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Diverticulitis occurs whenever diverticula in the digestive tract, a small bulging pouch found in the digestive system, becomes either infected or inflamed. Diverticula are found in the stomach, esophagus and small intestine though they are most commonly found within the large intestine. These Diverticula are especially common after the age of 40, though people can experience them younger too. The presence of diverticula is known as diverticulosis, and the inflammation of these pouches is known as diverticulitis.

Causes, Risk Factors and Complications of Diverticulities

Diverticula will generally develop when there are naturally weak places in the colon that begin to give way due to pressure. This allows for pouches the size of a marble to form, protruding through the wall of the colon. How these diverticula become infected or inflamed is not yet understood, but there are theories. It is believed that the increased pressure within the colon causes weakening of the diverticula wall, which leads to an infection. Another theory is that the diverticula trap fecal matter, leading to infection. Inflammation may be caused by obstructions in the narrow openings of the diverticulum, reducing blood supply in the area.

There are some risk factors associated with diverticulitis including not getting enough fiber in the diet, aging, lack of exercise, smoking habits and obesity. People over the age of 40 are more likely to develop diverticulitis as are individuals who smoke or are overweight.

Seeking treatment for diverticulitis is essential and there are a number of complications that can result from not getting adequate healthcare when suffering from this disease. Some of these serious complications can include: peritonitis, rectal bleeding, colon blockages, small intestinal blockages, fistulas and abscesses. Peritonitis, for example, is a serious medical emergency that must be treated immediately, but it can be avoided through proper medical care.

Signs, Symptoms and Testsof Diverticulities

Some of the symptoms that appear when a patient has diverticulitis include: sudden and severe pain, mild abdominal pain, changes in bowel habits, sudden fevers, vomiting and nausea, diarrhea, constipation, bloating, rectal bleeding and tenderness in the abdomen.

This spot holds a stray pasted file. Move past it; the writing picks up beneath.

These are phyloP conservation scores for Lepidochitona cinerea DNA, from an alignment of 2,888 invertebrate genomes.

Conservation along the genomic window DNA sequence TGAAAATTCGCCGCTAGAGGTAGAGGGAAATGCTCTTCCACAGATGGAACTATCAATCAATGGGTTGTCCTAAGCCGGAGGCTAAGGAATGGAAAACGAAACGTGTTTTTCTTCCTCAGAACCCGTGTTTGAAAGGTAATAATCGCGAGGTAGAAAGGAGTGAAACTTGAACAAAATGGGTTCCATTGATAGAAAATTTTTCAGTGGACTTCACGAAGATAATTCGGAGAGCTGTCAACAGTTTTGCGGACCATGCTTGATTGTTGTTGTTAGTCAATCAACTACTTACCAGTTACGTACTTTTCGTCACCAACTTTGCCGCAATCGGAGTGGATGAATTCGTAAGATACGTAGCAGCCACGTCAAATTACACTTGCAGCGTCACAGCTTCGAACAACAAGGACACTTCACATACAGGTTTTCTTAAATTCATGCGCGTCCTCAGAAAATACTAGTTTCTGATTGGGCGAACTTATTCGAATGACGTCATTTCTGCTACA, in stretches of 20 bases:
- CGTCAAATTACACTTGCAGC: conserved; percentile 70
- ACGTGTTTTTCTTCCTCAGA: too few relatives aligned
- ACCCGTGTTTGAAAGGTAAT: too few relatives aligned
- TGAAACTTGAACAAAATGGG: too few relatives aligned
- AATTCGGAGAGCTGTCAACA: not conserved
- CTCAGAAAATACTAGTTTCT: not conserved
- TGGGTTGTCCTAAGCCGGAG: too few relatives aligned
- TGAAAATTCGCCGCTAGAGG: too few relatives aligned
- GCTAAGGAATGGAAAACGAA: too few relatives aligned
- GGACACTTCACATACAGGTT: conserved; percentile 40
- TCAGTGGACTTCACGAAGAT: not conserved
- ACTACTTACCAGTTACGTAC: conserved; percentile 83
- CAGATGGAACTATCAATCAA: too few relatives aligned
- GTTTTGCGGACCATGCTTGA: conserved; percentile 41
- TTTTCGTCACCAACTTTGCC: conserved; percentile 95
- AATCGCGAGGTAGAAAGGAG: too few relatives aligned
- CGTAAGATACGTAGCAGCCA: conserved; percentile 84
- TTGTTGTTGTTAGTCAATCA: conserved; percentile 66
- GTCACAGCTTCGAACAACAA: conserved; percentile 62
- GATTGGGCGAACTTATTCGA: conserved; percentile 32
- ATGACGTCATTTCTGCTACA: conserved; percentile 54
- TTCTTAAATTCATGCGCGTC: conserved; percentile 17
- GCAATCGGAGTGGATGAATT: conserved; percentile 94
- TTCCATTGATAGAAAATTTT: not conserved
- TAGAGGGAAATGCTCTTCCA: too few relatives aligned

Diverticula do not typically cause problems by themselves and so most people find out that they have diverticulosis through routine screening such as a search for colorectal cancer or some other intestinal problem. It, however, is typically diagnosed because an acute attack is occurring. A physician will want to rule out other potential causes for the abdominal pain and cramping such as stomach ulcers and appendicitis through routine examination, checking white blood cells and ordering imaging tests. CT scans and x-rays can help to determine what the actual cause of the problem is.

Treatment, Drugs and Preventionof Diverticulities

Treatment for diverticulitis will depend on how severe the condition is. If the signs and symptoms are very severe or if the risk for complications is great, then a more aggressive treatment will be ideal. If the symptoms are mild and it is the first attack of diverticulitis, then there are small changes that can be made. A low-fiber diet or a liquid diet coupled with antibiotics is typically the first course of action for low-grade diverticulitis. Severe attacks may entail hospitalization, abscess draining, primary bowel resection or bowel resection with a colostomy depending on the level of inflammation or how serious the infection is.